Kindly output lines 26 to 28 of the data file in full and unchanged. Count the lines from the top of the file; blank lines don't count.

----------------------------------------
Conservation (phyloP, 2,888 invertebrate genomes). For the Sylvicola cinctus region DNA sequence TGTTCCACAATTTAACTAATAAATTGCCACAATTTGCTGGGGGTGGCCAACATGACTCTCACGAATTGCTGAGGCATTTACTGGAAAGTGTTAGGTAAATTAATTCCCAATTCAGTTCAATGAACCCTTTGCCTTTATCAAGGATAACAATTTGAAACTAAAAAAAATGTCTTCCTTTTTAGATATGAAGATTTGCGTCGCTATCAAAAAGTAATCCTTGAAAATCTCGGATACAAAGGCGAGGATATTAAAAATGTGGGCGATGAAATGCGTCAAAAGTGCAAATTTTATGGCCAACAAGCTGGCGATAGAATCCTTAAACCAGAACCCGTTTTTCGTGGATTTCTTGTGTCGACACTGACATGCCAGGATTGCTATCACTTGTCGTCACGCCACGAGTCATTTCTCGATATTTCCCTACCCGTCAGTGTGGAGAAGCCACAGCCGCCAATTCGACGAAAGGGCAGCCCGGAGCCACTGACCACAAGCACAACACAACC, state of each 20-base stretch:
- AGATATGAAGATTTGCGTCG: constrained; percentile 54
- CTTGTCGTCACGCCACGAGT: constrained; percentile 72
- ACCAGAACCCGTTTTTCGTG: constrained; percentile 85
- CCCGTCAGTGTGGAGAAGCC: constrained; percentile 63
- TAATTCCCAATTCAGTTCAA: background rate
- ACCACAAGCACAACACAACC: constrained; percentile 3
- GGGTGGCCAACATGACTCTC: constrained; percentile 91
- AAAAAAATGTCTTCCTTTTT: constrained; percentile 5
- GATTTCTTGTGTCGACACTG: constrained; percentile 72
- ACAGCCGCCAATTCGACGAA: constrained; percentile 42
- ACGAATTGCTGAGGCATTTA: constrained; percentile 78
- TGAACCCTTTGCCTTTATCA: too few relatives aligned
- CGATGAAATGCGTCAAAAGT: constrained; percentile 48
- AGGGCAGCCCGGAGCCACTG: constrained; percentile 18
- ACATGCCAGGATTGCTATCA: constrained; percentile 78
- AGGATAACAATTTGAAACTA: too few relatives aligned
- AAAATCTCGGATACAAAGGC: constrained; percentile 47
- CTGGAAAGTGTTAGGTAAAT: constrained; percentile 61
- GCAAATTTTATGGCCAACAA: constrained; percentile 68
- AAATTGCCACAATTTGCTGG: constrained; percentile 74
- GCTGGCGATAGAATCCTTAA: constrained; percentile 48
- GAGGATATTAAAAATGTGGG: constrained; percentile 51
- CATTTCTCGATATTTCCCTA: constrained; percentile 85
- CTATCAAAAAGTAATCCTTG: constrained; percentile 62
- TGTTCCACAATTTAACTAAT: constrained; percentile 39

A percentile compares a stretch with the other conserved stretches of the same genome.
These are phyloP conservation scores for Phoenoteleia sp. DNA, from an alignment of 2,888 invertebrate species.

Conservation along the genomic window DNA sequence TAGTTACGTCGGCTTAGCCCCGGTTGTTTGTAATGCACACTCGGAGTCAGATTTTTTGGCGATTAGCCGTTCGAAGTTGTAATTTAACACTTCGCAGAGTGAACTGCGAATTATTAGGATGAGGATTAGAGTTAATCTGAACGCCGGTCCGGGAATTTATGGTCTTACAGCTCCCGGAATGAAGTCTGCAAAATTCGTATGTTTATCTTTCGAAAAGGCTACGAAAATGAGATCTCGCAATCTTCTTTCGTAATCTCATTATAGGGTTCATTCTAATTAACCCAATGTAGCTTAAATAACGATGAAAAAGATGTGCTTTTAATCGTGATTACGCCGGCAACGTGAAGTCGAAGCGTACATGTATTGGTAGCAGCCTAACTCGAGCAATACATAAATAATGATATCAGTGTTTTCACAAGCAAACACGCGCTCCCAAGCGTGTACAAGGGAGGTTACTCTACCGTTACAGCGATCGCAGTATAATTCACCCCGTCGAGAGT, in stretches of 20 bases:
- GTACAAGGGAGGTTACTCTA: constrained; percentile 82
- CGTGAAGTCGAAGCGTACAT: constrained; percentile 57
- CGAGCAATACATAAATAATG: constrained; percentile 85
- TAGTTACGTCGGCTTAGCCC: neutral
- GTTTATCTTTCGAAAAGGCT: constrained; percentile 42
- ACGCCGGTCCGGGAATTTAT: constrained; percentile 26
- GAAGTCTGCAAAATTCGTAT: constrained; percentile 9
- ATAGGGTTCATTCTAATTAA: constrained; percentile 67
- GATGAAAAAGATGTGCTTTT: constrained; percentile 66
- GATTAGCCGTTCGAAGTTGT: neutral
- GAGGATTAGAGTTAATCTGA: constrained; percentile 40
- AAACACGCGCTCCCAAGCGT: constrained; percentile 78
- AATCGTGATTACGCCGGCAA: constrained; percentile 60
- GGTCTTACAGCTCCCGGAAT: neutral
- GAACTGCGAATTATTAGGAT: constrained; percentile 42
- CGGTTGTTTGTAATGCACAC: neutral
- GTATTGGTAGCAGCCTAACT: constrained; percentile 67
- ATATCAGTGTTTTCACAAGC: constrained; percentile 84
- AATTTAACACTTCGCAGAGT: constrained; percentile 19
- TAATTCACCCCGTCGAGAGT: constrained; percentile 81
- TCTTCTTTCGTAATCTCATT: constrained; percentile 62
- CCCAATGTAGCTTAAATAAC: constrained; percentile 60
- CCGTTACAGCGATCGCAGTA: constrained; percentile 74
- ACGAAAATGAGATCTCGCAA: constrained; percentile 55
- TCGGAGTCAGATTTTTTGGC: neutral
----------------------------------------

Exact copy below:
- TGTTCCACAATTTAACTAAT: constrained; percentile 39

A percentile compares a stretch with the other conserved stretches of the same genome.
These are phyloP conservation scores for Phoenoteleia sp. DNA, from an alignment of 2,888 invertebrate species.